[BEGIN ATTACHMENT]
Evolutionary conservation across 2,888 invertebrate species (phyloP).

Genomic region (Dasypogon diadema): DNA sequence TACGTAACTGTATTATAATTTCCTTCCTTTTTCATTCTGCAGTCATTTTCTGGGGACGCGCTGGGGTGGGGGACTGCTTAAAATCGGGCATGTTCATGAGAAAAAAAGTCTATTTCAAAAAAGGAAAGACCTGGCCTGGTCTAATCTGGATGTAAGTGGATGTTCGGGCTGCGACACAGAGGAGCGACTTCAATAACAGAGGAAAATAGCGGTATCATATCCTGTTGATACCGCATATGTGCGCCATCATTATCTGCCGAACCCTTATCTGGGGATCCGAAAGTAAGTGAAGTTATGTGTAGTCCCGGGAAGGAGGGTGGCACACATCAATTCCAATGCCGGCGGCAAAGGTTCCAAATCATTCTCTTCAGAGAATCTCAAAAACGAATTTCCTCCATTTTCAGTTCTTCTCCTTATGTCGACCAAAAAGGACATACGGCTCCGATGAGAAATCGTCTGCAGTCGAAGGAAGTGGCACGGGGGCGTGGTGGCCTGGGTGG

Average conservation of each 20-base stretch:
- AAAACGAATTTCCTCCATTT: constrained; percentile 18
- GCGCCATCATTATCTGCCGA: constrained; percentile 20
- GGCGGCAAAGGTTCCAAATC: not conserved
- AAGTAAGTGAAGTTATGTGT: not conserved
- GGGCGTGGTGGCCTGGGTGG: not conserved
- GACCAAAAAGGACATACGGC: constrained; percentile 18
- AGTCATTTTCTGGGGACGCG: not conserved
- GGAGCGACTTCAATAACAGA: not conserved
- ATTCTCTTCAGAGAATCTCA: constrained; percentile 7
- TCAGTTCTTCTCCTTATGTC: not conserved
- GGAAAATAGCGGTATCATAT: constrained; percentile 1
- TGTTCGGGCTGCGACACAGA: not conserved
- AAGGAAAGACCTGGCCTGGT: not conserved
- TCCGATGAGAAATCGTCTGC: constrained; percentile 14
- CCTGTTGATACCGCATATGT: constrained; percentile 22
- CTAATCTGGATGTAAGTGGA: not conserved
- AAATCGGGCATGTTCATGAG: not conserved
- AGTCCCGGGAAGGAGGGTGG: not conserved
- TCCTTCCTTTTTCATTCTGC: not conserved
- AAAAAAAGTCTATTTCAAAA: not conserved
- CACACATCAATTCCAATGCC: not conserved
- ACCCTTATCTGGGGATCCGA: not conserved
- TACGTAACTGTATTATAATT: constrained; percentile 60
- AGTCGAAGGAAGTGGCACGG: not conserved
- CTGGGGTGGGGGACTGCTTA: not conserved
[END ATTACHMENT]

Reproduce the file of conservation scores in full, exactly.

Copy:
Evolutionary conservation across 2,888 invertebrate species (phyloP).

Genomic region (Dasypogon diadema): DNA sequence TACGTAACTGTATTATAATTTCCTTCCTTTTTCATTCTGCAGTCATTTTCTGGGGACGCGCTGGGGTGGGGGACTGCTTAAAATCGGGCATGTTCATGAGAAAAAAAGTCTATTTCAAAAAAGGAAAGACCTGGCCTGGTCTAATCTGGATGTAAGTGGATGTTCGGGCTGCGACACAGAGGAGCGACTTCAATAACAGAGGAAAATAGCGGTATCATATCCTGTTGATACCGCATATGTGCGCCATCATTATCTGCCGAACCCTTATCTGGGGATCCGAAAGTAAGTGAAGTTATGTGTAGTCCCGGGAAGGAGGGTGGCACACATCAATTCCAATGCCGGCGGCAAAGGTTCCAAATCATTCTCTTCAGAGAATCTCAAAAACGAATTTCCTCCATTTTCAGTTCTTCTCCTTATGTCGACCAAAAAGGACATACGGCTCCGATGAGAAATCGTCTGCAGTCGAAGGAAGTGGCACGGGGGCGTGGTGGCCTGGGTGG

Average conservation of each 20-base stretch:
- AAAACGAATTTCCTCCATTT: constrained; percentile 18
- GCGCCATCATTATCTGCCGA: constrained; percentile 20
- GGCGGCAAAGGTTCCAAATC: not conserved
- AAGTAAGTGAAGTTATGTGT: not conserved
- GGGCGTGGTGGCCTGGGTGG: not conserved
- GACCAAAAAGGACATACGGC: constrained; percentile 18
- AGTCATTTTCTGGGGACGCG: not conserved
- GGAGCGACTTCAATAACAGA: not conserved
- ATTCTCTTCAGAGAATCTCA: constrained; percentile 7
- TCAGTTCTTCTCCTTATGTC: not conserved
- GGAAAATAGCGGTATCATAT: constrained; percentile 1
- TGTTCGGGCTGCGACACAGA: not conserved
- AAGGAAAGACCTGGCCTGGT: not conserved
- TCCGATGAGAAATCGTCTGC: constrained; percentile 14
- CCTGTTGATACCGCATATGT: constrained; percentile 22
- CTAATCTGGATGTAAGTGGA: not conserved
- AAATCGGGCATGTTCATGAG: not conserved
- AGTCCCGGGAAGGAGGGTGG: not conserved
- TCCTTCCTTTTTCATTCTGC: not conserved
- AAAAAAAGTCTATTTCAAAA: not conserved
- CACACATCAATTCCAATGCC: not conserved
- ACCCTTATCTGGGGATCCGA: not conserved
- TACGTAACTGTATTATAATT: constrained; percentile 60
- AGTCGAAGGAAGTGGCACGG: not conserved
- CTGGGGTGGGGGACTGCTTA: not conserved